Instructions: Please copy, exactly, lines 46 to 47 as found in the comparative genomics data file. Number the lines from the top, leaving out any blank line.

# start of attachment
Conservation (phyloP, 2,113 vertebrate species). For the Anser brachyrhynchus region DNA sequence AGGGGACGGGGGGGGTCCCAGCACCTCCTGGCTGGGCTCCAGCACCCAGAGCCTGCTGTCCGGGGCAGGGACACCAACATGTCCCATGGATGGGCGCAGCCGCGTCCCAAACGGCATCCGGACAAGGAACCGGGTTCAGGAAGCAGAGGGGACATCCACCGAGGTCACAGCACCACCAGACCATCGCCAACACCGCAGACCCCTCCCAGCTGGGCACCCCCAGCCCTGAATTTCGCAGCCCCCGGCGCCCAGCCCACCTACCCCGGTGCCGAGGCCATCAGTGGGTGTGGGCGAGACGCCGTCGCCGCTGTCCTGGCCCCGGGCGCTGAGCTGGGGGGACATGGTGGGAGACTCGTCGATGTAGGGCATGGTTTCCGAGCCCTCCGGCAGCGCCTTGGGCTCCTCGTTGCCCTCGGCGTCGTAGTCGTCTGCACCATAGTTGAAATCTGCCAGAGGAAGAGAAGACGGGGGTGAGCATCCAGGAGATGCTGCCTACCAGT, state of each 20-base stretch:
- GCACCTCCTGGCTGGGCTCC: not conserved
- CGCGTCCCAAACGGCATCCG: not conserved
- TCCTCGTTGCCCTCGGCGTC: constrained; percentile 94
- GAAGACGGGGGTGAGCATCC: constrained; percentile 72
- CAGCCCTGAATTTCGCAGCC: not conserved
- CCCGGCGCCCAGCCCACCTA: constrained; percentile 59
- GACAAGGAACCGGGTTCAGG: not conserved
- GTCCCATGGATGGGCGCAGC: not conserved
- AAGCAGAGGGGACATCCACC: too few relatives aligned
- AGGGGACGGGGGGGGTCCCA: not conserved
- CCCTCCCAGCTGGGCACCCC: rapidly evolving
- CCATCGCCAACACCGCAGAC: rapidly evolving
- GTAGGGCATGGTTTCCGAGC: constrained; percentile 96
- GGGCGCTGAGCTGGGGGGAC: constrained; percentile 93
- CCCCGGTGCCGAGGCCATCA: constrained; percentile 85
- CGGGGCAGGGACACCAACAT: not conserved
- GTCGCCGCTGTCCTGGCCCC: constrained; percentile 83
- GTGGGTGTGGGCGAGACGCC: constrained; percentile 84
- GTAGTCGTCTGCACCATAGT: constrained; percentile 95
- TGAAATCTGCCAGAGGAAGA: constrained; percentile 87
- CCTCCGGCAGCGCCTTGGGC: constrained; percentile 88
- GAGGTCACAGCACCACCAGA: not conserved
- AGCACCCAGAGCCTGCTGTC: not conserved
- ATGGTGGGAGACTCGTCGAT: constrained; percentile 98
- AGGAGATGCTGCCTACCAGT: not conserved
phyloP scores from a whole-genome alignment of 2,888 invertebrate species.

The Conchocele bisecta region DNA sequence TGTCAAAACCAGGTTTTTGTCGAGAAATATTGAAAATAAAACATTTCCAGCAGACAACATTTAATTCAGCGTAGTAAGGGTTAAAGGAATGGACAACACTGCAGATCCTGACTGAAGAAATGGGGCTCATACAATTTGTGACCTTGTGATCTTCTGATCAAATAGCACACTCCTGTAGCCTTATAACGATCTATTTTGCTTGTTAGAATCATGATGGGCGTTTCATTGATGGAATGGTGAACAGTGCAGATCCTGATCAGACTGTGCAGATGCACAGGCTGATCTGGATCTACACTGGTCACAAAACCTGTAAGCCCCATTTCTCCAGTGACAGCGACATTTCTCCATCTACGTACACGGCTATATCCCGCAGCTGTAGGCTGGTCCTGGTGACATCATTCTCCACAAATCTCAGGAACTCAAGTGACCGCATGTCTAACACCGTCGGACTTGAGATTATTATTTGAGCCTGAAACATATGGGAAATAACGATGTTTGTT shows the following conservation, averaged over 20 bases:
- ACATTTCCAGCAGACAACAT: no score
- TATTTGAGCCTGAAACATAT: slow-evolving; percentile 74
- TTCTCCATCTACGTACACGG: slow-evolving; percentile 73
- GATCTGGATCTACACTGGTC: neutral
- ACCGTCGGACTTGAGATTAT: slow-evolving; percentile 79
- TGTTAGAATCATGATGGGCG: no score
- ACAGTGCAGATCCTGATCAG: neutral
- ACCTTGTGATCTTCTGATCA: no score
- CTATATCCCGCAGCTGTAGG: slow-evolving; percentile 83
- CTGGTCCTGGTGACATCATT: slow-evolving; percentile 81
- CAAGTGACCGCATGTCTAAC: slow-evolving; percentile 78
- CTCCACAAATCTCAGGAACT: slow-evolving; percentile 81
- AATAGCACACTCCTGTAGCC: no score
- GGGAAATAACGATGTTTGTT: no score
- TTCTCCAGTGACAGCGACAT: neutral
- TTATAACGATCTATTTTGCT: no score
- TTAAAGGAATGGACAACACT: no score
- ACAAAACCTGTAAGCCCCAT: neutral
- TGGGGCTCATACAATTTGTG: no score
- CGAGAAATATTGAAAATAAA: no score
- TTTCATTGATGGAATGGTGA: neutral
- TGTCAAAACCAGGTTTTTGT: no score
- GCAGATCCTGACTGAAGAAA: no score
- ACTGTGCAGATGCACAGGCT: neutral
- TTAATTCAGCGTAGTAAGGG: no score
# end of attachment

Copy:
- ACAAAACCTGTAAGCCCCAT: neutral
- TGGGGCTCATACAATTTGTG: no score